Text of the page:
There's also Louis Kahn that I want to finally think about in public. "You say to brick: 'what do you want, brick?' And brick says to you: 'I like an arch.' And if you say to brick: 'look, arches are expensive, and I could use a concrete lintel over you - what do you think of that, brick?' Brick says: 'I like an arch.' " There's something here about digital media, especially as we get a better sense for what the form of the medium is like, moving out of the early days of photography/data.
So my question for this one is: Where else can this analogy go? I think Robin Sloan probably has a stack of answers and I hope we get to talk.
2. why do they things look the way they look: whose hands build them?
- National Geographic maps: they look as if they were made by hand, and they are.
- The DesignersRepublic: their stuff looks like it was made by computers, but isn't
- Google Maps: looks as if it were done by a machine, but it isn’t.
- Apple Maps: looks as if it were done by a machine, and was!
- Watecolor Maps: looks as if it were done by a person, but isn’t
So my question for this one is: if our most salient work is made by hand with robots, what else is like that? What else will be?
3. what magic - literal magic - happens when you leave the cameras on?
In 2008 google maps revealed that all the cows face north. this had never been known before! It was because google left the cameras on and made them all available.
http:/kepler.nasa.gov does this with the night sky: leaves the lens on, discovers planets. My question here is: what else gets captured when the camera gets left on? what else can we learn?
4. delight & utility: gardens, farms, beer
Beer comes before agriculture. Gardens too. There are too many generational steps involved between grasses in their natural form and wheat worth harvesting for agriculture to be the thing people were shooting for when they domesticated plants. Drugs and beer and pretty flowers, on the other hand, can be made from a single generation of garden from wildflowers.
We talk all the time about data visualizations and maps that are useful. We don't talk at all about data visualizations and maps that delight you and make you laugh. We should
For this one, I don't have a question so much as I want to say this in public: delight precedes utility. Cool is necessary before useful comes along.
I know it's raw, but people asked. If you're in a talking mood, you can find me on twitter and people are tagging their responses with #webstock. OK!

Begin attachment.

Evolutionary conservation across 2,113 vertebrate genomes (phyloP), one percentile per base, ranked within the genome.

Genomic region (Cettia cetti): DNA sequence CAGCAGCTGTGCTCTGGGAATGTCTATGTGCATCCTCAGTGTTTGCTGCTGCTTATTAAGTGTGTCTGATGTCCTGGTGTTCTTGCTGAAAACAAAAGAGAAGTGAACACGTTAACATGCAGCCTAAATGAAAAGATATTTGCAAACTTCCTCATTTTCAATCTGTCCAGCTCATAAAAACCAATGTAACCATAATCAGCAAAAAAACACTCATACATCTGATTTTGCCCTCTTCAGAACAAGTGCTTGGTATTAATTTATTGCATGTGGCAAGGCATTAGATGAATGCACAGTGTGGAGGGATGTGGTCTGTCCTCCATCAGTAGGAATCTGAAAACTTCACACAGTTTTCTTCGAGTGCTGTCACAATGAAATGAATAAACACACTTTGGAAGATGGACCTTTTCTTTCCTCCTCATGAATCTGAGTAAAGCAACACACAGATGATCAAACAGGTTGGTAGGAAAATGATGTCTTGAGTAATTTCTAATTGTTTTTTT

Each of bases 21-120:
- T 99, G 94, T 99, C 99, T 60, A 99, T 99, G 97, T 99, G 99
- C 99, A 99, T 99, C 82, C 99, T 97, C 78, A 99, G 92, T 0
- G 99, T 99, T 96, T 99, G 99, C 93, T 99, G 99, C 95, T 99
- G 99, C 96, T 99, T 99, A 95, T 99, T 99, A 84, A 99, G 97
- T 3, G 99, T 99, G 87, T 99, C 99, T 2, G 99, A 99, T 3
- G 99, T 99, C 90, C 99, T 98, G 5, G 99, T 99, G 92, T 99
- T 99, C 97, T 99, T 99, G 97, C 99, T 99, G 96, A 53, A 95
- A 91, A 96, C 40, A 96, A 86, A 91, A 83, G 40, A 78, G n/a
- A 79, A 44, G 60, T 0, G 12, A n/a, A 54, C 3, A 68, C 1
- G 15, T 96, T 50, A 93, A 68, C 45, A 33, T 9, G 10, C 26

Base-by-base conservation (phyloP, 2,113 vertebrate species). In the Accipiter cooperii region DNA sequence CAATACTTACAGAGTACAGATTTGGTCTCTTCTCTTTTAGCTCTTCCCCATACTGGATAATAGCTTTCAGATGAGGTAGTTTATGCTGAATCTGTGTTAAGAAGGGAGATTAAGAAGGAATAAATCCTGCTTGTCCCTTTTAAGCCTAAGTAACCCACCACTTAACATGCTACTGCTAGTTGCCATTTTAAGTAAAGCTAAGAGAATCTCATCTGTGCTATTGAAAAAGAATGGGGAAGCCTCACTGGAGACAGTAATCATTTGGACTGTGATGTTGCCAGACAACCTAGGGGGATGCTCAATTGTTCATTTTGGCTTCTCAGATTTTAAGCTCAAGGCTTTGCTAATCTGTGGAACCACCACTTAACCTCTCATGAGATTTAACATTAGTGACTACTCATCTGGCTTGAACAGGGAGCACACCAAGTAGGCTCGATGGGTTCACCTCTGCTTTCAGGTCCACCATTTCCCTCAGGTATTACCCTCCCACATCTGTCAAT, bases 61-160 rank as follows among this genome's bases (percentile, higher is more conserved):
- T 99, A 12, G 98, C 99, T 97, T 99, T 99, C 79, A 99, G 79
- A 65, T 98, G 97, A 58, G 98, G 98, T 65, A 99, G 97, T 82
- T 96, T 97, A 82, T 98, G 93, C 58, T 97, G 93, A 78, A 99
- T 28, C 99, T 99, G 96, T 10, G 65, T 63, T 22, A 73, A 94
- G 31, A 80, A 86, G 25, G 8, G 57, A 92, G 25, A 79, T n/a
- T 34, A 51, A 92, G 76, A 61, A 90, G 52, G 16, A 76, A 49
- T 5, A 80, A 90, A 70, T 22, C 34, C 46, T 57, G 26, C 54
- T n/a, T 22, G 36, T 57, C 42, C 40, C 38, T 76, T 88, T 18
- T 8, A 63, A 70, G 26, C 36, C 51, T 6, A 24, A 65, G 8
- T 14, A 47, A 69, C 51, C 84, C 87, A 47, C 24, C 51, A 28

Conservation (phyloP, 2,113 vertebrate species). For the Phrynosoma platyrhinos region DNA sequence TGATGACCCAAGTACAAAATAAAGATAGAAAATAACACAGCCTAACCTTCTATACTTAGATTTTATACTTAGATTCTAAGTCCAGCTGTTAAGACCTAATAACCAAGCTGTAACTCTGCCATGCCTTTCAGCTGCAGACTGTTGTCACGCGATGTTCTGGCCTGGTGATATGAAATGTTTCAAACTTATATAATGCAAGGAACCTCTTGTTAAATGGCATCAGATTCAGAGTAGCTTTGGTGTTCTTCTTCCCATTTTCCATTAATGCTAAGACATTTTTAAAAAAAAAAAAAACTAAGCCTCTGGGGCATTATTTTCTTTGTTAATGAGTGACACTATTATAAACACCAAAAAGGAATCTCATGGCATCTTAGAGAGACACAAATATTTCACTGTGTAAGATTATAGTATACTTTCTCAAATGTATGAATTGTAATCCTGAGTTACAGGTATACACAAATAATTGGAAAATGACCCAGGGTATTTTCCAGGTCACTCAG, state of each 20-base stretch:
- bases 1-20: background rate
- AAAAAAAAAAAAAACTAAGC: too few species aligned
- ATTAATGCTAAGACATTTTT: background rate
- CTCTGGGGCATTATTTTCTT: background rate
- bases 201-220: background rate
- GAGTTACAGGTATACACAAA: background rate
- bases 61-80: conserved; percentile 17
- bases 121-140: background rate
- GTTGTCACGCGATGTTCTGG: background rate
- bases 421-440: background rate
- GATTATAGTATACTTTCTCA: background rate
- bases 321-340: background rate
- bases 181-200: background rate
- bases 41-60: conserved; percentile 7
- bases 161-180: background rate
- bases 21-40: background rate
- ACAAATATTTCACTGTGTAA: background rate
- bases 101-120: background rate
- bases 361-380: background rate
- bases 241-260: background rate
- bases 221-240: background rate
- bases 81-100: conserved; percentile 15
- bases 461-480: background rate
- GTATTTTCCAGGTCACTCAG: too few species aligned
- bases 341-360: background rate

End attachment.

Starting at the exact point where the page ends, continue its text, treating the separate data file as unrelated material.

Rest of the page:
All right! It's 2013 & I have all kinds of new business to report.
Back in 2002, when I was first getting serious about Stamen, I got my first real gig: my friend Dane Howard (formerly of Quokka Sports) connected me with some friends of his at DesignworksUSA, who were looking for a way to visually describe the process by which design decisions got made at BMW, and build a system to manage how they communicated this to the board. I flew down to Thousand Oaks and somehow managed to convince DesignWorks that I was their huckleberry. Having some Flash experience, but also having no idea how to actually build the server side of such a thing, I turned to another friend, Darren David, for help. He recommended another friend and colleague, Mike Migurski, as the backend coder for the project. He started coming by my studio after his day job was done, and after a pretty short while we were off to the races, working on projects over the years from admin interfaces for BMW to early mappings of Flickr imagery to Google News visualizations to maps of crime in the Bay Area. Today we're making public that he's moving on from Stamen, on the very best of terms.
Would you hire this guy? I would (photo from 2003).
I learned some valuable lessons from the experience. The first was: get the job first, and figure the rest out later. If you think too hard, it'll pass you by. The most important thing—the most important thing—is to have the paid work that will keep things moving. If you don't have that, it's all about talking and worrying and managing unknown risks; it's vital for skin to be in the game. The second was: trust your first instinct, go for it, and don't worry too much. After a month or of working together in a heady cocktail of cigarette smoke and techno music, I gave Mike a desk and a key to my studio well before we'd sorted out any of the details of how we'd work together, because I knew he was good people and we'd figure it out as we went. Eventually he came on as a collaborator and a partner, and the rest is history.
Mike has since emerged as a vibrant and talented spokesman for our community (I encourage you to keep up with what he does next at mike.teczno.com; I certainly will), one of the foremost practitioners of open source tools in the service of making data more public that you'll find anywhere. It's been an incredible nine years of intense collaborative partnership—the most important of my professional life, and one I feel privileged to have been a part of. We've had quite a run, and all of this is very bittersweet: I wish him the best, I know he'll continue to do great things post-Stamen, I'll miss him, and that's the truth, Jack.
Mike and I at the Digg V3 launch party in 2006.
2012 - this is why we could never agree on Stamen schwag
Welcome, new friends: